"It might be," Otacon said. "I mean, there are some authors who write nothing but one-shots and claim to have problems with finishing stuff. I've always thought they were just lazy, really. Or just willing to go off and chase a new idea and give up on the old one far too quickly. I suppose it's a good way of broadening your horizons, but if you're just writing hundreds of one-shots of the same pairing, with the same plot, and with the same feel, you should really just shut up and write something long and get it over with, don't you think? Ultimately, though, if you start out with an idea that sucks, your fanfic is going to suck, which was probably why the fic I was reading sucked so badly."

"I've got no idea," Snake said. "You're the one who knows."

"Yeah," Otacon said, pathetically. "I suppose so."

They sat in not-quite silence for a while. Otacon concentrated on the end of the cigarette – the urge to cough insanely had mostly gone, but it wasn't stopping the smoke getting in his eyes. He noticed the way Snake was breathing the smoke out – calm and confident, like in old movies where they'd show a close-up of the person exhaling and slow down the footage so it looked like they were breathing out water. He thought of Snake breathing out water. He thought of the cold seeping into his bones, the rain, the punishing, freezing river, and Snake's body spiralling down amongst the bubbles. He thought of the way his coat had billowed out around him as he'd dived down and the way he'd wished he'd left it on the boat and how his mind had screamed about seeing another member of his family lost to the water and how he could not would not will not let that happen – how he'd pulled him onto the boat and pulled a muscle and hadn't even noticed the pain until a day later. He remembered the first time their lips had met. He'd felt from all the doujin it would be embarrassingly like a kiss and leave him blushing, but each lungful of air he pushed into Snake just made him dizzier and dizzier with fear and his conscious knowledge was proven right when it felt absolutely nothing like a kiss at all. He'd tasted of salt and smoke. He had felt cold and waxy and rough against his mouth and utterly yielding and empty. Like a corpse.

"How're you getting on with that?" Snake asked, and Otacon started around for a moment before he realised Snake was talking about the cigarette.

"It's..." he started, "sort of...nice, now I've got the hang of it. Don't think it's going to become a habit, though."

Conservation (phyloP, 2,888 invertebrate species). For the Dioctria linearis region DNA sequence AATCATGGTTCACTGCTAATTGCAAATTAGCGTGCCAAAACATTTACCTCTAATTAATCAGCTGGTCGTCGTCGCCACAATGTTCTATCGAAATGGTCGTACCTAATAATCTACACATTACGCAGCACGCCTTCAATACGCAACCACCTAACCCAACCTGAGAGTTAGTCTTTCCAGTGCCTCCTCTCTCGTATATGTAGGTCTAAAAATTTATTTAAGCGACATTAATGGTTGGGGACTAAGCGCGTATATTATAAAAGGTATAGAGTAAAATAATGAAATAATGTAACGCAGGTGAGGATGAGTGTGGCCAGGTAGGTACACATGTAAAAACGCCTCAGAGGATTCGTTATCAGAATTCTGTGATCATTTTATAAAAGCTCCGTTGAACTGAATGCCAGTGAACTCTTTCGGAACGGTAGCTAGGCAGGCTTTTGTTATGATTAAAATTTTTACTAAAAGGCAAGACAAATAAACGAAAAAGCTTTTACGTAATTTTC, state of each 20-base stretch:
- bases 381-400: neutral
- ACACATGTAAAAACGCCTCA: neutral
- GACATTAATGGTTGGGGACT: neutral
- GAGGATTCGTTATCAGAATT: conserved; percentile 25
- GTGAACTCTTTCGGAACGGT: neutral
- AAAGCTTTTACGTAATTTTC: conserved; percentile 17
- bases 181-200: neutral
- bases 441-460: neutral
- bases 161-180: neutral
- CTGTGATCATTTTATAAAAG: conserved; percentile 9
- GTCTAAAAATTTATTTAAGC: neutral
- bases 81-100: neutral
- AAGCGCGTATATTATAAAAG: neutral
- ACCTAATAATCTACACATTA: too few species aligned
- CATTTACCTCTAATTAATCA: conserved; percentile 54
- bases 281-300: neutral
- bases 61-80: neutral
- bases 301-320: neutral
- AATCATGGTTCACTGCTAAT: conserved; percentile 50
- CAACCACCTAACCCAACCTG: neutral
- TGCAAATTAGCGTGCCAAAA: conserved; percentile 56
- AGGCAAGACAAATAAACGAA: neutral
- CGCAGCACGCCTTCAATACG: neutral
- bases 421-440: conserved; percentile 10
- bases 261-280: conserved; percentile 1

"I was kind of hoping," Snake started, leaning back a little, "I could buy you a bunch of different brands and we could try them all out and you could decide on your favourite."

Otacon smirked. "I'd probably like that. If not for the whole lung-cancer-antisocial-bad-for-you-horrible-ways-of-dying-thing."

Snake let out a snort of laughter, and his impossibly cruel eyes crinkled and softened around the corners. "Yeah. Better you don't start."

"I don't know. Maybe I'll keep a packet by the computer while I'm dredging up information. Just in case."

"Of what?"

"Don't know," he said, weakly. "Hidden laser traps."

Snake smiled at him through the slight haze of nicotine in Otacon's head, and he felt something tighten behind his collarbone.

"I should get out of this Sneaking Suit," he suggested, standing up, stretching, stubbing out the cigarette in the ashtray on the table. Otacon nodded slightly. All he could really think about was that he'd finally get some real actual sleep.


The Sneaking Suit felt impossibly smooth under the palms of his hands.

Otacon found his hands running down Snake's spine, over the criss-cross of laces over the small of his back, and breathed out very slowly. His lungs still felt sore and hot from the cigarette; his voice still sounded hoarse. Never again, he told himself. Except maybe under extremely specific circumstances.

"How do I…" he asked, uselessly, not waiting for an answer before he tugged at the knot securing the laces, and started to unwind them from the eyes they were threaded into.

Snake sighed. "You're not supposed to undo that part."

"What?" Otacon groaned, trying to rethread it. "But I thought if I undid that part – "

" – No, you undo it at the front," Snake said, grabbing Otacon's hands and bringing them around to the strap over his chest, "and then you take off the harness, like a backpack."

Otacon said, "You do?"

Snake sighed and fidgeted and started to mess about with the clasps on his legs. Otacon was fine with that. He wasn't sure he could trust himself taking those off. He'd have to hook his finger under the strap and run it round underneath, the bones in his fingers running along the line between his legs and his – yeah, he thought, better not think too hard about that.

"Why," Snake asked, slyly, "are you trying to help me out anyway?"

Otacon gnawed on a small bump on the inside of his mouth with his canines.

"Guilt, mainly," he said, "because I feel I haven't done enough, and – and I wasn't able to anyway." He stopped. "You know, when I started talking, I was hoping I'd come out with some convincing excuse which was less pathetic than the truth. Somehow. Magically. Somewhere in between my brain and mouth."

Snake sighed and did his best to step out of the harness around his legs.

"Hal," he said, simply. Otacon realised he should be listening, but he was finding Snake's spine rather distracting – a deep, supple line under the tight fabric. He shoved his thumb into his glasses as hard as he could, wondering if it was some kind of subconscious reaction to prevent an anime nosebleed which he knew couldn't happen in the real world but had seen more than enough times. "I'm not going to try to talk you out of something you know you're feeling irrationally. I can't. No-one can. But it doesn't change the fact that you're not thinking right. Ever since the Tanker..."